Long ago, in a land far, far away, when one wanted to cross over from the North Central to the Eastern Province, one had to do so at the famous Manampitiya Bridge. If one was travelling by road and a train was en route, too, one would have to wait while right of way was given to the locomotive and its bogeys. For the bridge over the then-troubled waters was unique in that it accommodated both highway and railway across the same metal and mortar span…
Today, things have come to a prettier pass. The old dual-carriageway bridge is still there: an iron butterfly with its wings clipped, and passage over it reserved for trains only. Automotive traffic is treated to a monster slab of concrete on equally solid columns that heaves itself over the Mahaweli with a cheerful grunt. And for those who take the age-old advice to "go East, young man" - if one wants to progress, or to see progress - there is no greater proof that prosperity has come (or is soon to come) to that far-flung Province than the multiplicity of new-in-town infrastructural additions to the landscape.
Wait a minute. Wasn't it development of an altogether, entirely different, sort that the once-beleaguered people of the East wanted? Wasn't it peace, and peace with justice at that? Wasn't it safety, security, stability; human rights and human dignity; the opportunity to life, liberty, and the pursuit of happiness?
Don't get me wrong. Many of these are soon to come (or already have) to the East. I, like many farmers and traders and average citizens going about their business, was only too happy and not a little grateful that the new bridge was there. That there was no impediment to progress (in the sense of movement forward) in the shape and form of armed personnel opposed to the state. That the road between Polonnaruwa and Batticaloa (or, to be precise: between Kaduruwela and Valaichchenai) was straight as an arrow and wonderfully carpeted. But there was a haunting sense that certain impediments to progress (in the sense of genuine development) were still very much a part of the ground reality - although the barriers in the guise of roadblocks had all but come down…
Singing fish strangely muted?
So much for hard infrastructure! Because whatever the sentiments prevailing at the centre may be, there is some truth in the observation that the centre cannot hold for too long, and too hard, without things eventually falling apart. Call it a hunch, call it a gut feeling, call it learning the lessons of history. While statisticians, election-result analysts, and other politically oriented creatures may pontificate about the voice of the people having called for development - not devolution - there is no gainsaying the still small sound of a people seeking to be truly liberated. No amount of bridges and air bridges and castles in the air can accomplish that…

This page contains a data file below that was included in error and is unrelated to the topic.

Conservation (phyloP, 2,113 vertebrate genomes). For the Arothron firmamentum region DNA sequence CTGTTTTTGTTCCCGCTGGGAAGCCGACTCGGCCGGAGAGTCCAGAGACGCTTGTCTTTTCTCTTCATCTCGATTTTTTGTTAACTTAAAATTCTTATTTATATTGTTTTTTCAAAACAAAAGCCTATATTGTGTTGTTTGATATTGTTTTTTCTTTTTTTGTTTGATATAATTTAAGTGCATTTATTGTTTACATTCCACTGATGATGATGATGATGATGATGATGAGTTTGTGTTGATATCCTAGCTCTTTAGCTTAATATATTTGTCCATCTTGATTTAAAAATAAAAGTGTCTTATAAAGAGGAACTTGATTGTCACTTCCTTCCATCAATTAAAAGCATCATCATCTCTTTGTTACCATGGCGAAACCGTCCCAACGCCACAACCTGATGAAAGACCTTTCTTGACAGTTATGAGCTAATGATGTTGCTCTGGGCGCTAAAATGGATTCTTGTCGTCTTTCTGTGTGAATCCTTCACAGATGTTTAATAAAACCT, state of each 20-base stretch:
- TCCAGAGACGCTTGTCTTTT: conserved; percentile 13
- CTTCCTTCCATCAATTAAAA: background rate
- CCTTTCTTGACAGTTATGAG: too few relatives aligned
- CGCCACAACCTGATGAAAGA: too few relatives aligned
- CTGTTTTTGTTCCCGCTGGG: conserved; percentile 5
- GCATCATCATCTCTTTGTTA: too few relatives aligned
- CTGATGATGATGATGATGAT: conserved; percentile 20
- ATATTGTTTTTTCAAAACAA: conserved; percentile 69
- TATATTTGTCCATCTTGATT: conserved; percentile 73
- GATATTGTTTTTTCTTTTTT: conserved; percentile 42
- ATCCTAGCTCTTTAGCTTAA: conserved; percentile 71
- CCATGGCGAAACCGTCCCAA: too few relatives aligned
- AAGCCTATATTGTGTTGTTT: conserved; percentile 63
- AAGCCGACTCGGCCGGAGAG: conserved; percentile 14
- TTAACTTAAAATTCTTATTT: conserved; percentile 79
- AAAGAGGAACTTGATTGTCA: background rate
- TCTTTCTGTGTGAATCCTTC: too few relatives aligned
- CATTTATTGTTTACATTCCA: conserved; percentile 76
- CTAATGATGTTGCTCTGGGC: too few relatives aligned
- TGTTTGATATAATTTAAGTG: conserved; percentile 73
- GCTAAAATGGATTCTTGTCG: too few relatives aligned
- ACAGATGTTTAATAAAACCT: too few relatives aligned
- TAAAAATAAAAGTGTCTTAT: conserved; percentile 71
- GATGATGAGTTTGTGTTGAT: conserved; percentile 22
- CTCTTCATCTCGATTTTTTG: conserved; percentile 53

Even as far as hard infrastructure is concerned, all is not rosy in the Land of the Rising Sun. A few kilometres into the interior of the Eastern Province lies a waste land of shattered hopes and broken dreams. And yes: broken roads, too. The A5 - the trunk road connecting Batti with Bibile and Badulla (and Nuwara Eliya and Kandy beyond) - is a minefield of potholes. The straw people of forgotten hamlets such as Tumpalancholai and Karadiyanaru, in-between, are a people in-between all right. Caught between development, here and now, on the one hand; and devolution, now or never, on the other. Let's not make a mistake about this… Development - at least, for the present - appears to have passed them by. And one is not at all certain that devolution (if and when it does take place) will do these shadow folks in the valley of death any favours.
This is the East in microcosm: the hard life… A hand-to-mouth existence until the great post-war payoff comes by post. Skittish girls on bicycles busy doing nothing very much in evidence, while their male counterparts are mostly missing in action - literally. Children and schoolchildren hungering for knowledge and thirsting for righteousness. Parents with bodily pains in their eyes having the gospel of peace and prosperity preached to their sceptical souls. The macro picture is more encouraging. Bridges, A-class roads where B roads once were, tourism poised to take a flying leap… (But please, if at all possible, don't spoil the pristine beauty of places like Passekudah by building politically motivated pleasure parks there).
The message from the centre is clear. It's my way or the highway. And if you don't like it, you can always start another war to prove your point.